In the past, I have started light-hearted, but in retrospect hurtful hashtags such as ‘#mollyslutting’ that have added to the problem; I will not in the future. Whether is be a metamorphosis or a mass retraction, I am shortly approaching the anniversary of the day I started @Ragehound. The first tweet. The first bandana. The first event where I was someone new, and could take refuge by an identity I constructed.
And as part of this ‘anniversary’ I have taken time to reflect on the music I love and the people within the ‘scene’ that I adore. And upon reflection I have decided to issue an ultimatum to DJ’s, to Apparel companies, and to other anons I associate with.
In the days after the cancellation of Electric Zoo 2013 discussions centralized around the tragedies of the two deceased patrons where media outlets flocked like moths to the funeral pyre of EDM’s public reputation, shedding a dark light on the industry and vastly overlooking some positive outcomes of festivals like Electric Zoo.
I’m here to report on one such positive outcome largely overlooked by the mainstream media.
Amid a sea of more than 110,000 people, two individuals shared a unique moment they will remember for the rest of their lives. Known on Twitter as ‘DJ Boyfriend’ and ‘DJ Girlfriend’, Chris and Ashley have been lovers of music ever since they met at the State College of New York’s Albany campus. Ever since their first date at Webster Hall, the pair felt a strong connection to dance music, and felt a strong connection to their fellow patrons who they affectionately refer to as their ‘family’.
I’ve been pretty vocal lately: about the impact Electric Zoo’s cancellation and the effect that mass ‘molly-scare’ is having on our scene and on our community. But I thought today it might be pertinent to touch on something I rarely bring up in editorials: perception.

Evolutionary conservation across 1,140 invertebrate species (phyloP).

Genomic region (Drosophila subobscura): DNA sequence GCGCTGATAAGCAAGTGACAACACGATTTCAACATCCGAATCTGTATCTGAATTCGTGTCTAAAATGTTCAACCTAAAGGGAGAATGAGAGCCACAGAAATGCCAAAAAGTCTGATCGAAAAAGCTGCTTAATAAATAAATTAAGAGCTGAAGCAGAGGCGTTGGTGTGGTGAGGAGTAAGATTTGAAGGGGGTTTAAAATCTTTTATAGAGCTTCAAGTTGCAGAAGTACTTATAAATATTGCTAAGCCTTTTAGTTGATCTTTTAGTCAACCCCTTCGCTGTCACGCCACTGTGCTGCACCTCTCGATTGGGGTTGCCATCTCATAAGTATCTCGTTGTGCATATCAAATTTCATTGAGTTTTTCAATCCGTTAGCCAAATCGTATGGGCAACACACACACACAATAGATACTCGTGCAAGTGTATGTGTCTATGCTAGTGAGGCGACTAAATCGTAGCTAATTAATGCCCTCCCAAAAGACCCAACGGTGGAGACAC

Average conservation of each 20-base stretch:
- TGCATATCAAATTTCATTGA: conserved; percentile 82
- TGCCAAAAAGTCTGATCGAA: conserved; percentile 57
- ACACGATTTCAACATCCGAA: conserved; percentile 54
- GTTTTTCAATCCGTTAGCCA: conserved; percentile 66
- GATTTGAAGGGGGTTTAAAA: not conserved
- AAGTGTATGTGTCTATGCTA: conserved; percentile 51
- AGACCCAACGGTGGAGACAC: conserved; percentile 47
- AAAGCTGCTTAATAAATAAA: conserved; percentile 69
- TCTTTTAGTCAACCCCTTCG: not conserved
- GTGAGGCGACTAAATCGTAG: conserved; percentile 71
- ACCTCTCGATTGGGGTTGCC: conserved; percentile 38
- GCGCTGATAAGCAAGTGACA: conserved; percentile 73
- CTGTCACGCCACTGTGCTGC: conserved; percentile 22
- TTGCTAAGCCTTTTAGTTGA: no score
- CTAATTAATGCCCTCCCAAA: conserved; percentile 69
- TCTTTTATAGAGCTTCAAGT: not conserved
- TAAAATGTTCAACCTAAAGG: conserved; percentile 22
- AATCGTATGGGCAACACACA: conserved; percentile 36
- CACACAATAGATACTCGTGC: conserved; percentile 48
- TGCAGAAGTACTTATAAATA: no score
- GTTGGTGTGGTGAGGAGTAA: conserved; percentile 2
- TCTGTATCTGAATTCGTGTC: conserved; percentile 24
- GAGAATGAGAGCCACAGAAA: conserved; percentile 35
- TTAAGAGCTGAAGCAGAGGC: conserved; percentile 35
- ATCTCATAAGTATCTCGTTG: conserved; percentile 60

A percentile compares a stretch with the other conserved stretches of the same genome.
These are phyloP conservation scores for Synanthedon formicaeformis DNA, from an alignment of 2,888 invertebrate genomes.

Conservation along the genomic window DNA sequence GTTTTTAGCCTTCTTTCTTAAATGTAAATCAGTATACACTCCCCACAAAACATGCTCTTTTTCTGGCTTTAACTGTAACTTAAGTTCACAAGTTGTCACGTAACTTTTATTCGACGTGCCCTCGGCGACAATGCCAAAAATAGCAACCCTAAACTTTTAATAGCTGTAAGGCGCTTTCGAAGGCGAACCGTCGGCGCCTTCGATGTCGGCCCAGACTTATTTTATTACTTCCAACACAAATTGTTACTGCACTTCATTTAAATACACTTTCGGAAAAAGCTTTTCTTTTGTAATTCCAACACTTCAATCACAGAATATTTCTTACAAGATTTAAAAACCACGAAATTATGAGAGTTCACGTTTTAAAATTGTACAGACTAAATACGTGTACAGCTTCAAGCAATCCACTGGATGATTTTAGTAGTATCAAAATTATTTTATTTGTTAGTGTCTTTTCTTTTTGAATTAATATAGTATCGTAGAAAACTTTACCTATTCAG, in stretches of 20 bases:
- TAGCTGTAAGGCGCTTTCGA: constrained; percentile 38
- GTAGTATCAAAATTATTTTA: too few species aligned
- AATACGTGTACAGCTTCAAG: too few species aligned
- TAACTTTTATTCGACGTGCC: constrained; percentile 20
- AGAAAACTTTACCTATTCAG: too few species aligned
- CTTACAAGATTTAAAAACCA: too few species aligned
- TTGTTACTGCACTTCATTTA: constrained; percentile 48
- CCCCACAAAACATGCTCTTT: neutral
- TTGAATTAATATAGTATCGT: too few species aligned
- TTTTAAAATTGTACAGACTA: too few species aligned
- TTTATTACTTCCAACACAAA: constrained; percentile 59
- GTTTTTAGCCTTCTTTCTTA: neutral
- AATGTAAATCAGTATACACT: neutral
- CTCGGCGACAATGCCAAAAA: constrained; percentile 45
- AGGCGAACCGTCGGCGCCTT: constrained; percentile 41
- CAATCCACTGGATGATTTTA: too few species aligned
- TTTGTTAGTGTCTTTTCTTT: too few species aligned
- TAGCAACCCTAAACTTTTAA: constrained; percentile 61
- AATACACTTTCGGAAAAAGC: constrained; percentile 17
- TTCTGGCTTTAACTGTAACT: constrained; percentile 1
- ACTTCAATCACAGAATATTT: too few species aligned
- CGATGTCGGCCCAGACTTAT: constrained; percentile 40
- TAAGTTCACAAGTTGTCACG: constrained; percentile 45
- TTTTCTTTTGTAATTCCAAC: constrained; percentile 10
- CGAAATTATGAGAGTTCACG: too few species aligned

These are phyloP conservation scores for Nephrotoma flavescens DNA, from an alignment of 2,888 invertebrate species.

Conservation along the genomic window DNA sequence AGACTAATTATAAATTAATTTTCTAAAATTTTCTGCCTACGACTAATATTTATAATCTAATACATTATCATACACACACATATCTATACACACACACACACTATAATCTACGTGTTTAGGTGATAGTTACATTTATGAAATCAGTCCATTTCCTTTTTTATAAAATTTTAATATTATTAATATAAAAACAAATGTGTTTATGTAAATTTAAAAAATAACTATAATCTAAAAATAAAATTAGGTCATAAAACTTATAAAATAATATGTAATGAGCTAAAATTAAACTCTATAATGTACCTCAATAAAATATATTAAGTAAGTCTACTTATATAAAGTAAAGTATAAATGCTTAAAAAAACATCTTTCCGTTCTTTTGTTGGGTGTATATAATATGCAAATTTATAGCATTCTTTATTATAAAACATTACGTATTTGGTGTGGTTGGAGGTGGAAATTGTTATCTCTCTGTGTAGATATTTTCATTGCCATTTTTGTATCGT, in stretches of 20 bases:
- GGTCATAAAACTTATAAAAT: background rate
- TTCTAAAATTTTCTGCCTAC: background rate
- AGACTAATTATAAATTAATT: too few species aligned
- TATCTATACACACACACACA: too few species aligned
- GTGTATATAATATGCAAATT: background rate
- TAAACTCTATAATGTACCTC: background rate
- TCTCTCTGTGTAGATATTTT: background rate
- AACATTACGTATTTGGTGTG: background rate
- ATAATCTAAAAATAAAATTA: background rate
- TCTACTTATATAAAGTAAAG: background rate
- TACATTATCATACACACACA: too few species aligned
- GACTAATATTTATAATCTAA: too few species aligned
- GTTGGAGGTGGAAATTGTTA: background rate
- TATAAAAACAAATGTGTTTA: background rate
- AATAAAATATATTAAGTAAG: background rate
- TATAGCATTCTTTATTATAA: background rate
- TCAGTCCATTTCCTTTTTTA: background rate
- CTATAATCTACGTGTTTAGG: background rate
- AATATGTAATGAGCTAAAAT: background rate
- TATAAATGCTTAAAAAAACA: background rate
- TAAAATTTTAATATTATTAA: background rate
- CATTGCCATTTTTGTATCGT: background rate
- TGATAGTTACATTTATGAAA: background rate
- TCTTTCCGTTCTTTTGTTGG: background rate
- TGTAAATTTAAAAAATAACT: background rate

I’ve been incredibly blessed to have met several of my favorite DJ’s and producers face-to-face, often making incredible connections and in some rare cases even staying close friends. Without naming any names, some have even come up to me and instantly recognized me at show (yes, ME, a tiny little twittersona in a mask).
While musicality is most of what draws me to a performer, and stage presence often affects how I enjoy the bulk of a performance, interacting directly with a musician of any kind often has a strong lasting effect on how I enjoy their music.
For example, I was very much still in the discovery period when I first met ‘crunkstep’ DJ Crizzly on my birthday. Having only taken a quick glance at his Soundcloud and curious to hear what it would translate to live, meeting him and his hype man Cool simply added a new dimension to their understanding of their music. Chris himself, though boasting a big sound, is refreshingly down-to-earth and comes somewhat quiet; whereas Cool is brilliantly intellectual, fills a room with energy, and while larger-than-life on stage is incredibly humble off-stage.
Similarly, meeting some of the New York local DJ’s has proved an incredible experience: having met Tyler Sherritt, Hyperbits, and 1/2 of Live City has added a more personal connection to their sound whenever one of their tracks pops up in their playlist: I understand a bit better how their individuality comes across in their production and arrangement choices.
Even HUGE inspirational DJ/producers whose tracks have been my support system and my anthems in times of need have managed to add dimension to the tracks I so dearly love. After winning a ticket to see Dash Berlin after EDC NY I somehow managed to see him face-to-face and shake his hand. Though very few words were spoken, and he now wears my ‘Silence in Your Heart’ kandi…I feel that whenever that track comes on, I am even more in love with it and him than ever before.
In rare cases where I met performers whose shows I attended as a discovery experience, I was met with incredible acceptance and kindness: Dirtyphonics stayed behind to sign a poster from their Irreverence tour and took a moment to meet me and thank me for coming. Le Castlevania was even kind enough to offer me water: though his music is aggressive and wholly immersive, the man himself is incredibly shy, yet down to earth.